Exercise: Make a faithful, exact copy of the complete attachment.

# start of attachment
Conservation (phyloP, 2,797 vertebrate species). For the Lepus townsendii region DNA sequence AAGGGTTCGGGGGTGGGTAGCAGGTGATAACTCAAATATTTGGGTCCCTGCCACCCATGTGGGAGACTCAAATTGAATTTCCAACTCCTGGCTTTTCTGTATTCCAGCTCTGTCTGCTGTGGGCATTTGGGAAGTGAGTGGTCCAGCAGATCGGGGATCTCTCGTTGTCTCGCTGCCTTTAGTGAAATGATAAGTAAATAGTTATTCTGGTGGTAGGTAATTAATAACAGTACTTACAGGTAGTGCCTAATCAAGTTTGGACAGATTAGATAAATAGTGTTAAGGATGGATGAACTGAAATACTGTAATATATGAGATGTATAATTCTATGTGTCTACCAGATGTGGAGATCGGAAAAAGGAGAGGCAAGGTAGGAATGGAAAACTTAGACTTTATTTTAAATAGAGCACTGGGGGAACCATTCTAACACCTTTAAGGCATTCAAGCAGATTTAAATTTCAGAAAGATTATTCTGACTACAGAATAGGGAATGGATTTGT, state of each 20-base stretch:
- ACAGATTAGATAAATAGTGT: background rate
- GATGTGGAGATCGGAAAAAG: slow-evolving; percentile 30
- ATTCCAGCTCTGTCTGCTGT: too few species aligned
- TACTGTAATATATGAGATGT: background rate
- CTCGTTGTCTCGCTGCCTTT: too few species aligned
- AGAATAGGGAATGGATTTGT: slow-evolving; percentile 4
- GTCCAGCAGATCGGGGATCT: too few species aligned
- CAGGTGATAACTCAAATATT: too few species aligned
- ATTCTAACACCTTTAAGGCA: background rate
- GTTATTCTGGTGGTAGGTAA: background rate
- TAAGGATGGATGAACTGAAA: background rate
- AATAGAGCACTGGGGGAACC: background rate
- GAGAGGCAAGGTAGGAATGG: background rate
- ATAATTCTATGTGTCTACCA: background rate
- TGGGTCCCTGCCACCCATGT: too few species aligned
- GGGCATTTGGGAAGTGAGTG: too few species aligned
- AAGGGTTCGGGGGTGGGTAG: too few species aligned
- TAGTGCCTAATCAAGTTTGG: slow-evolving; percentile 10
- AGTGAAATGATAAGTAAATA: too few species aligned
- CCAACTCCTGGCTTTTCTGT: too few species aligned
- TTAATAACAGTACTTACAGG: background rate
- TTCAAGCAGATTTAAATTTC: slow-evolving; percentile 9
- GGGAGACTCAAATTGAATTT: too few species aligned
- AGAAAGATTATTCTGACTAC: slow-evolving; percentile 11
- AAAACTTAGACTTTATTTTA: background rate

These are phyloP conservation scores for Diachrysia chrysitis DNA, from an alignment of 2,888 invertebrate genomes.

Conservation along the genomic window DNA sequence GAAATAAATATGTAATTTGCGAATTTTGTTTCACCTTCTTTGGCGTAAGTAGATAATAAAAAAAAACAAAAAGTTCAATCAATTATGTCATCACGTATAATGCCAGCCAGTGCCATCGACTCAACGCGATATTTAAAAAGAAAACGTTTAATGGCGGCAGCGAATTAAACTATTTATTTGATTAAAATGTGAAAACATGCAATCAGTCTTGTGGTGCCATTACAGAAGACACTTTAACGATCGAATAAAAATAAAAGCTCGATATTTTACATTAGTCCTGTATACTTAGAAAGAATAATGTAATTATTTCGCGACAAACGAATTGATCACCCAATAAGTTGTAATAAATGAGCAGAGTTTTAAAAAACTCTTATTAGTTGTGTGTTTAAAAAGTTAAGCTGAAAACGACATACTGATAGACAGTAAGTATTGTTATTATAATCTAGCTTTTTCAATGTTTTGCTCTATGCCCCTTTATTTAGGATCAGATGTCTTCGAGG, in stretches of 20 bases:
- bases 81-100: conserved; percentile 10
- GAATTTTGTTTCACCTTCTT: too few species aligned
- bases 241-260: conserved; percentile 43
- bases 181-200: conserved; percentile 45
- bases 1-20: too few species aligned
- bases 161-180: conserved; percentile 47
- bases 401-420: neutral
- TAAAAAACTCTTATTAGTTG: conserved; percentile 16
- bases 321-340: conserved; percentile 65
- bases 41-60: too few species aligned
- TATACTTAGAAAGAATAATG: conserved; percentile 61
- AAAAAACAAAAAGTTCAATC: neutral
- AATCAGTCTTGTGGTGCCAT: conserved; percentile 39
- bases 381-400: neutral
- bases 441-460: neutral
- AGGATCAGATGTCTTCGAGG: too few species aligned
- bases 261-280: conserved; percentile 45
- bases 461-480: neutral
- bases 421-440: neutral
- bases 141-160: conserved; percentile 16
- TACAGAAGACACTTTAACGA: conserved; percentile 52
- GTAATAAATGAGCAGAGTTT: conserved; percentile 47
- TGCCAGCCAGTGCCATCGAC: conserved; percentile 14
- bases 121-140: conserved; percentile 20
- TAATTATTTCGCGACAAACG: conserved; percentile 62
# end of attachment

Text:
Conservation (phyloP, 2,797 vertebrate species). For the Lepus townsendii region DNA sequence AAGGGTTCGGGGGTGGGTAGCAGGTGATAACTCAAATATTTGGGTCCCTGCCACCCATGTGGGAGACTCAAATTGAATTTCCAACTCCTGGCTTTTCTGTATTCCAGCTCTGTCTGCTGTGGGCATTTGGGAAGTGAGTGGTCCAGCAGATCGGGGATCTCTCGTTGTCTCGCTGCCTTTAGTGAAATGATAAGTAAATAGTTATTCTGGTGGTAGGTAATTAATAACAGTACTTACAGGTAGTGCCTAATCAAGTTTGGACAGATTAGATAAATAGTGTTAAGGATGGATGAACTGAAATACTGTAATATATGAGATGTATAATTCTATGTGTCTACCAGATGTGGAGATCGGAAAAAGGAGAGGCAAGGTAGGAATGGAAAACTTAGACTTTATTTTAAATAGAGCACTGGGGGAACCATTCTAACACCTTTAAGGCATTCAAGCAGATTTAAATTTCAGAAAGATTATTCTGACTACAGAATAGGGAATGGATTTGT, state of each 20-base stretch:
- ACAGATTAGATAAATAGTGT: background rate
- GATGTGGAGATCGGAAAAAG: slow-evolving; percentile 30
- ATTCCAGCTCTGTCTGCTGT: too few species aligned
- TACTGTAATATATGAGATGT: background rate
- CTCGTTGTCTCGCTGCCTTT: too few species aligned
- AGAATAGGGAATGGATTTGT: slow-evolving; percentile 4
- GTCCAGCAGATCGGGGATCT: too few species aligned
- CAGGTGATAACTCAAATATT: too few species aligned
- ATTCTAACACCTTTAAGGCA: background rate
- GTTATTCTGGTGGTAGGTAA: background rate
- TAAGGATGGATGAACTGAAA: background rate
- AATAGAGCACTGGGGGAACC: background rate
- GAGAGGCAAGGTAGGAATGG: background rate
- ATAATTCTATGTGTCTACCA: background rate
- TGGGTCCCTGCCACCCATGT: too few species aligned
- GGGCATTTGGGAAGTGAGTG: too few species aligned
- AAGGGTTCGGGGGTGGGTAG: too few species aligned
- TAGTGCCTAATCAAGTTTGG: slow-evolving; percentile 10
- AGTGAAATGATAAGTAAATA: too few species aligned
- CCAACTCCTGGCTTTTCTGT: too few species aligned
- TTAATAACAGTACTTACAGG: background rate
- TTCAAGCAGATTTAAATTTC: slow-evolving; percentile 9
- GGGAGACTCAAATTGAATTT: too few species aligned
- AGAAAGATTATTCTGACTAC: slow-evolving; percentile 11
- AAAACTTAGACTTTATTTTA: background rate

These are phyloP conservation scores for Diachrysia chrysitis DNA, from an alignment of 2,888 invertebrate genomes.

Conservation along the genomic window DNA sequence GAAATAAATATGTAATTTGCGAATTTTGTTTCACCTTCTTTGGCGTAAGTAGATAATAAAAAAAAACAAAAAGTTCAATCAATTATGTCATCACGTATAATGCCAGCCAGTGCCATCGACTCAACGCGATATTTAAAAAGAAAACGTTTAATGGCGGCAGCGAATTAAACTATTTATTTGATTAAAATGTGAAAACATGCAATCAGTCTTGTGGTGCCATTACAGAAGACACTTTAACGATCGAATAAAAATAAAAGCTCGATATTTTACATTAGTCCTGTATACTTAGAAAGAATAATGTAATTATTTCGCGACAAACGAATTGATCACCCAATAAGTTGTAATAAATGAGCAGAGTTTTAAAAAACTCTTATTAGTTGTGTGTTTAAAAAGTTAAGCTGAAAACGACATACTGATAGACAGTAAGTATTGTTATTATAATCTAGCTTTTTCAATGTTTTGCTCTATGCCCCTTTATTTAGGATCAGATGTCTTCGAGG, in stretches of 20 bases:
- bases 81-100: conserved; percentile 10
- GAATTTTGTTTCACCTTCTT: too few species aligned
- bases 241-260: conserved; percentile 43
- bases 181-200: conserved; percentile 45
- bases 1-20: too few species aligned
- bases 161-180: conserved; percentile 47
- bases 401-420: neutral
- TAAAAAACTCTTATTAGTTG: conserved; percentile 16
- bases 321-340: conserved; percentile 65
- bases 41-60: too few species aligned
- TATACTTAGAAAGAATAATG: conserved; percentile 61
- AAAAAACAAAAAGTTCAATC: neutral
- AATCAGTCTTGTGGTGCCAT: conserved; percentile 39
- bases 381-400: neutral
- bases 441-460: neutral
- AGGATCAGATGTCTTCGAGG: too few species aligned
- bases 261-280: conserved; percentile 45
- bases 461-480: neutral
- bases 421-440: neutral
- bases 141-160: conserved; percentile 16
- TACAGAAGACACTTTAACGA: conserved; percentile 52
- GTAATAAATGAGCAGAGTTT: conserved; percentile 47
- TGCCAGCCAGTGCCATCGAC: conserved; percentile 14
- bases 121-140: conserved; percentile 20
- TAATTATTTCGCGACAAACG: conserved; percentile 62